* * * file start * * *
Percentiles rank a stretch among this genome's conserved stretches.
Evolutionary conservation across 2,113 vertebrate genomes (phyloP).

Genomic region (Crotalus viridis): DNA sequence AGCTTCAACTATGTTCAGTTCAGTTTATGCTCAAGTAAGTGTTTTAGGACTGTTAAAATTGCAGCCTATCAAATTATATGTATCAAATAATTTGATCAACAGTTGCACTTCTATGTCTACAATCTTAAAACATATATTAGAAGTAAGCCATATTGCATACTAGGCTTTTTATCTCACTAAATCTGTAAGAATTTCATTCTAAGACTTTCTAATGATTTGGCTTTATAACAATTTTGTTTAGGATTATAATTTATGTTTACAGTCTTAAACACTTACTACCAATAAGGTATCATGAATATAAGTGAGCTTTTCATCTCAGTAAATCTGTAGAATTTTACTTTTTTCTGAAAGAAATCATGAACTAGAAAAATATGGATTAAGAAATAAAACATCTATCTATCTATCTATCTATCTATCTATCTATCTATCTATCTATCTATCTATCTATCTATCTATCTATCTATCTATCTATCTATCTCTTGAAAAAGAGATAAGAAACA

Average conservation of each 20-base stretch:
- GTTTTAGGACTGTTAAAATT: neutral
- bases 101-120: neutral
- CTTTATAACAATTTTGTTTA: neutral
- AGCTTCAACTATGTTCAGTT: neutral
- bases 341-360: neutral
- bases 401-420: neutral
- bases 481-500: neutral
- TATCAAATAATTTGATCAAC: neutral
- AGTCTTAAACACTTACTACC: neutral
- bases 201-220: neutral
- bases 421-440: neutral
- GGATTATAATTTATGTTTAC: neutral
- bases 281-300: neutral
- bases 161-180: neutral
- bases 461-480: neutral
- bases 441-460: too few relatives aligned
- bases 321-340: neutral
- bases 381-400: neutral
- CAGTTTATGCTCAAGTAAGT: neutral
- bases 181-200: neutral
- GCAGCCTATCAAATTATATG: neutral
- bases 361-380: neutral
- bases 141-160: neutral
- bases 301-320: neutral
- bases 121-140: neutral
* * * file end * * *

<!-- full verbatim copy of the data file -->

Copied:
Percentiles rank a stretch among this genome's conserved stretches.
Evolutionary conservation across 2,113 vertebrate genomes (phyloP).

Genomic region (Crotalus viridis): DNA sequence AGCTTCAACTATGTTCAGTTCAGTTTATGCTCAAGTAAGTGTTTTAGGACTGTTAAAATTGCAGCCTATCAAATTATATGTATCAAATAATTTGATCAACAGTTGCACTTCTATGTCTACAATCTTAAAACATATATTAGAAGTAAGCCATATTGCATACTAGGCTTTTTATCTCACTAAATCTGTAAGAATTTCATTCTAAGACTTTCTAATGATTTGGCTTTATAACAATTTTGTTTAGGATTATAATTTATGTTTACAGTCTTAAACACTTACTACCAATAAGGTATCATGAATATAAGTGAGCTTTTCATCTCAGTAAATCTGTAGAATTTTACTTTTTTCTGAAAGAAATCATGAACTAGAAAAATATGGATTAAGAAATAAAACATCTATCTATCTATCTATCTATCTATCTATCTATCTATCTATCTATCTATCTATCTATCTATCTATCTATCTATCTATCTATCTATCTCTTGAAAAAGAGATAAGAAACA

Average conservation of each 20-base stretch:
- GTTTTAGGACTGTTAAAATT: neutral
- bases 101-120: neutral
- CTTTATAACAATTTTGTTTA: neutral
- AGCTTCAACTATGTTCAGTT: neutral
- bases 341-360: neutral
- bases 401-420: neutral
- bases 481-500: neutral
- TATCAAATAATTTGATCAAC: neutral
- AGTCTTAAACACTTACTACC: neutral
- bases 201-220: neutral
- bases 421-440: neutral
- GGATTATAATTTATGTTTAC: neutral
- bases 281-300: neutral
- bases 161-180: neutral
- bases 461-480: neutral
- bases 441-460: too few relatives aligned
- bases 321-340: neutral
- bases 381-400: neutral
- CAGTTTATGCTCAAGTAAGT: neutral
- bases 181-200: neutral
- GCAGCCTATCAAATTATATG: neutral
- bases 361-380: neutral
- bases 141-160: neutral
- bases 301-320: neutral
- bases 121-140: neutral